A Business Encyclopedia

Turnaround Strategy

Definition: The Turnaround Strategy is a retrenchment strategy followed by an organization when it feels that the decision made earlier is wrong and needs to be undone before it damages the profitability of the company.

Simply, turnaround strategy is backing out or retreating from the decision wrongly made earlier and transforming from a loss making company to a profit making company.

Now the question arises, when the firm should adopt the turnaround strategy? Following are certain indicators which make it mandatory for a firm to adopt this strategy for its survival. These are:

  • Continuous losses
  • Poor management
  • Wrong corporate strategies
  • Persistent negative cash flows
  • High employee attrition rate
  • Poor quality of functional management
  • Declining market share
  • Uncompetitive products and services

Also, the need for a turnaround strategy arises because of the changes in the external environment Viz, change in the government policies, saturated demand for the product, a threat from the substitute products, changes in the tastes and preferences of the customers, etc.

Example: Dell is the best example of a turnaround strategy. In 2006. Dell announced the cost-cutting measures and to do so; it started selling its products directly, but unfortunately, it suffered huge losses. Then in 2007, Dell withdrew its direct selling strategy and started selling its computers through the retail outlets and today it is the second largest computer retailer in the world.

Leave a Reply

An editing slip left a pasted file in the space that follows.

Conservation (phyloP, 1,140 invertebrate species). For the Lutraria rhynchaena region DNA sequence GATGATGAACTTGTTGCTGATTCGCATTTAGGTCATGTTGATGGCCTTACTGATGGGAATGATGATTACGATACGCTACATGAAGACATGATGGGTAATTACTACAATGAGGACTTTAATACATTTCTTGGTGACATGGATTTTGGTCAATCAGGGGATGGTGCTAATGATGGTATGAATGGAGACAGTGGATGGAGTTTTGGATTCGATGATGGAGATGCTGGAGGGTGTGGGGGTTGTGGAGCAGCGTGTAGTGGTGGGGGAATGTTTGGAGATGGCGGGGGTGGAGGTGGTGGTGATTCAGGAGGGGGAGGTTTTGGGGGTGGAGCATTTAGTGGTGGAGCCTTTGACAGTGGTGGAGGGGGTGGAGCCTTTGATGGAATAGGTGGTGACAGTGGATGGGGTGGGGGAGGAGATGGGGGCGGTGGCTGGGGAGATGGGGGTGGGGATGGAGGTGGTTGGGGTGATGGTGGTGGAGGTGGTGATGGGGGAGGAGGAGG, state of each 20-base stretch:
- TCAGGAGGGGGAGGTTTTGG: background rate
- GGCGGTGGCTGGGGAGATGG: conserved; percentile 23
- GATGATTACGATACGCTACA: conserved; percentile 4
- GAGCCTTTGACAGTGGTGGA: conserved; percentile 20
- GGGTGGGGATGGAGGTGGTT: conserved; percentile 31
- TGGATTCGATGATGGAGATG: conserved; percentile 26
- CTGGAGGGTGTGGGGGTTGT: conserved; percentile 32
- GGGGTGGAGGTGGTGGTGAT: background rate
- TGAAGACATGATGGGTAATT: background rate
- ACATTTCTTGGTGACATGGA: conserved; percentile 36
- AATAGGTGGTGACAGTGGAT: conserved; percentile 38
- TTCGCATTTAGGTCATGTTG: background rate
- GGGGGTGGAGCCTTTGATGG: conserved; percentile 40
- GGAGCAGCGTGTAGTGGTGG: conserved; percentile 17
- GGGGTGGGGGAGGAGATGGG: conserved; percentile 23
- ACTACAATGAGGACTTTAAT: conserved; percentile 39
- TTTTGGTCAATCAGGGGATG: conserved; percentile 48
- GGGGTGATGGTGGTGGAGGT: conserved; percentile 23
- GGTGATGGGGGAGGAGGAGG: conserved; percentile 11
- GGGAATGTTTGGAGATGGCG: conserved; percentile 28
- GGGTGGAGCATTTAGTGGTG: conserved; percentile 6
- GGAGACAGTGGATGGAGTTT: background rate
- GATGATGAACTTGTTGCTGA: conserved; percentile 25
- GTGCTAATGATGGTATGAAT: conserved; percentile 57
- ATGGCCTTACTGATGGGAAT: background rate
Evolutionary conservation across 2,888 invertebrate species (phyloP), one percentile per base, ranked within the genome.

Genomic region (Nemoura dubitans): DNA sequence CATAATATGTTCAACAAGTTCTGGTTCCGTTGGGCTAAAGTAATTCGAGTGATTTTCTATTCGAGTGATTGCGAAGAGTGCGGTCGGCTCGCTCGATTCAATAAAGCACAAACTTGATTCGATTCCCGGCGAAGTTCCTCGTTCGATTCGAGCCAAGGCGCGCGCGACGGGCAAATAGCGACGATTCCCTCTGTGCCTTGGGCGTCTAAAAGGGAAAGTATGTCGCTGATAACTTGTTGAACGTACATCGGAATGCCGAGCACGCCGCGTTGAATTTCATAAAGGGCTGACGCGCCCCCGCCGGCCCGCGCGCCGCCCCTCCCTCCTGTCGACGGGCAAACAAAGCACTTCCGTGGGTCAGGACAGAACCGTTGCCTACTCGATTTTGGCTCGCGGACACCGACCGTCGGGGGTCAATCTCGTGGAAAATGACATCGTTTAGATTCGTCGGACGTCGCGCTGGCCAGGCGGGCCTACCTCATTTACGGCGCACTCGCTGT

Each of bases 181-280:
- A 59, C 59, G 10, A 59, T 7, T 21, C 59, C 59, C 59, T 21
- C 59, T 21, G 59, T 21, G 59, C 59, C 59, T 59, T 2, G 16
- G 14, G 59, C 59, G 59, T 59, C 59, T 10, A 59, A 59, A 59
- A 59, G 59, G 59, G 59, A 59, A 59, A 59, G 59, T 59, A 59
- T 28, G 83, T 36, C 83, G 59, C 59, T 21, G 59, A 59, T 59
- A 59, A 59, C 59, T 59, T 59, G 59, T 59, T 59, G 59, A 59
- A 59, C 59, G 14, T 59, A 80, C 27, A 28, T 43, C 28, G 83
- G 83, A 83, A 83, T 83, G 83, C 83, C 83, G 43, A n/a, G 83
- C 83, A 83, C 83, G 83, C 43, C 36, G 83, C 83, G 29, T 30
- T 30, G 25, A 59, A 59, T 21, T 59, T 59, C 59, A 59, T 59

Your email address will not be published. Required fields are marked *


Related pages

physiological communication barrierswhats rural meanemployees provident fund act 1952sale and leaseback finance leasecost push theory of inflation definitiondescribe ethnocentrismwhat is meant by aptitudemotivation theory vroommarkup on salesdelphi technique in hrmmarket structure monopolistic competitionforeign currency speculationinternal factors affecting marketing environmentrevitalise definitionhow to compute margin of safetydefinition of inventory turnoverexamples of participative leadersmeaning of lessee and lessorqueuing theoryresiduary definitiondouglas mcgregor theory x theory ytechniques of capital budgeting in financial managementdefine queingbudgeting techniquegrapevine communication definitionwhat is expectancy theory of motivationgreen shoe ipobudget line equationwhat is the meaning of delphirevitalize meanscurrent asset turnover ratio formularecurring deposit meaninginstrumentality theoryraymond cattell trait theory of personalitysecondary data sources for market researchmeaning of decoding in communication processwhat is the meaning of kioskmotivation hygiene theory definitionvalue chain analysis inbound logisticsbank cheque definitiondiminishing marginal utility economicsrefresher training objectivesfrederick winslow taylor scientific management theorydefine markup percentagebenchmarking in strategic managementconcept of 6 sigmarequired reserve ratio definitionliabilities in hindimeaning of law of diminishing marginal utilitydefine captivein communication connotative words aremeaning of corporate restructuringemployer meaning in tagalogdefine substitutes economicsconflict defdefinition of emotional barrierscorrelational approach definitiong2g meaningreward power in managementbureaucracy simple definitionsubstitution method definition mathhick defbusiness ethics egoismmeaning of substantiate in hindiwhat is skimming pricing in marketingmarginal costing meaningmanagement styles laissez fairethe meaning of moratoriumreturn on capital employed analysisexamples of collusive oligopolyintrapreneurship definitionstrategic disinvestmentretained earnings meaningwhats random samplingcharacteristics monopoly economicsdefinition of speculatingerg theory alderferdefinition of monopolistic competition